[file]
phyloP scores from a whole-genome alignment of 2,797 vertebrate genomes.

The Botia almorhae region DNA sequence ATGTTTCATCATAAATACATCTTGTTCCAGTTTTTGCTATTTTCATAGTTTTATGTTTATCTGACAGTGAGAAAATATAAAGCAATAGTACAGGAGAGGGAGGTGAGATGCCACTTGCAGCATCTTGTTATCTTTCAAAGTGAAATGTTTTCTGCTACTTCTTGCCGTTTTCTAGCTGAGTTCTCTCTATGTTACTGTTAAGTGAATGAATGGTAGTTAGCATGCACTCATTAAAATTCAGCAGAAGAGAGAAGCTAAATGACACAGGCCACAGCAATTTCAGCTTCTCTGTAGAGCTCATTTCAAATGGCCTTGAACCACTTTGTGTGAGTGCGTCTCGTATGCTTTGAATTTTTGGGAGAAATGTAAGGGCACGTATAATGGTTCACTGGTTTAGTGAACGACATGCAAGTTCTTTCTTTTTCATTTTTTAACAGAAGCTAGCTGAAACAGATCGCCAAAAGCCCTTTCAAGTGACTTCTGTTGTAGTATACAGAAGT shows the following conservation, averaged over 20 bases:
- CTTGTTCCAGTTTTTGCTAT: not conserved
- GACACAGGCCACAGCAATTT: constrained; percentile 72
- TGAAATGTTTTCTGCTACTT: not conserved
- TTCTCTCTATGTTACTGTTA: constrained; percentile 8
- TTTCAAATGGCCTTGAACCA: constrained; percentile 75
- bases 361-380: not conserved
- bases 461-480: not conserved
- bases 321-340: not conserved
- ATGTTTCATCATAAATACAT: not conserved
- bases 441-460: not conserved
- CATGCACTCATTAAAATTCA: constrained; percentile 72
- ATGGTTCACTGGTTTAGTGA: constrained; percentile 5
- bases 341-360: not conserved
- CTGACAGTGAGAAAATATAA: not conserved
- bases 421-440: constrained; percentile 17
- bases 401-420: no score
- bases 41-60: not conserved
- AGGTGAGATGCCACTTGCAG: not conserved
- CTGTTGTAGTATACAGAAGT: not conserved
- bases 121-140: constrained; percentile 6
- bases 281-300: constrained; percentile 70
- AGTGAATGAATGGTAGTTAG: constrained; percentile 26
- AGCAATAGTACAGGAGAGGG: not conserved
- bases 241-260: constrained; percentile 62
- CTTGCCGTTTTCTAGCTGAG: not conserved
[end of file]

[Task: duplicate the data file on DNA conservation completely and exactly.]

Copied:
phyloP scores from a whole-genome alignment of 2,797 vertebrate genomes.

The Botia almorhae region DNA sequence ATGTTTCATCATAAATACATCTTGTTCCAGTTTTTGCTATTTTCATAGTTTTATGTTTATCTGACAGTGAGAAAATATAAAGCAATAGTACAGGAGAGGGAGGTGAGATGCCACTTGCAGCATCTTGTTATCTTTCAAAGTGAAATGTTTTCTGCTACTTCTTGCCGTTTTCTAGCTGAGTTCTCTCTATGTTACTGTTAAGTGAATGAATGGTAGTTAGCATGCACTCATTAAAATTCAGCAGAAGAGAGAAGCTAAATGACACAGGCCACAGCAATTTCAGCTTCTCTGTAGAGCTCATTTCAAATGGCCTTGAACCACTTTGTGTGAGTGCGTCTCGTATGCTTTGAATTTTTGGGAGAAATGTAAGGGCACGTATAATGGTTCACTGGTTTAGTGAACGACATGCAAGTTCTTTCTTTTTCATTTTTTAACAGAAGCTAGCTGAAACAGATCGCCAAAAGCCCTTTCAAGTGACTTCTGTTGTAGTATACAGAAGT shows the following conservation, averaged over 20 bases:
- CTTGTTCCAGTTTTTGCTAT: not conserved
- GACACAGGCCACAGCAATTT: constrained; percentile 72
- TGAAATGTTTTCTGCTACTT: not conserved
- TTCTCTCTATGTTACTGTTA: constrained; percentile 8
- TTTCAAATGGCCTTGAACCA: constrained; percentile 75
- bases 361-380: not conserved
- bases 461-480: not conserved
- bases 321-340: not conserved
- ATGTTTCATCATAAATACAT: not conserved
- bases 441-460: not conserved
- CATGCACTCATTAAAATTCA: constrained; percentile 72
- ATGGTTCACTGGTTTAGTGA: constrained; percentile 5
- bases 341-360: not conserved
- CTGACAGTGAGAAAATATAA: not conserved
- bases 421-440: constrained; percentile 17
- bases 401-420: no score
- bases 41-60: not conserved
- AGGTGAGATGCCACTTGCAG: not conserved
- CTGTTGTAGTATACAGAAGT: not conserved
- bases 121-140: constrained; percentile 6
- bases 281-300: constrained; percentile 70
- AGTGAATGAATGGTAGTTAG: constrained; percentile 26
- AGCAATAGTACAGGAGAGGG: not conserved
- bases 241-260: constrained; percentile 62
- CTTGCCGTTTTCTAGCTGAG: not conserved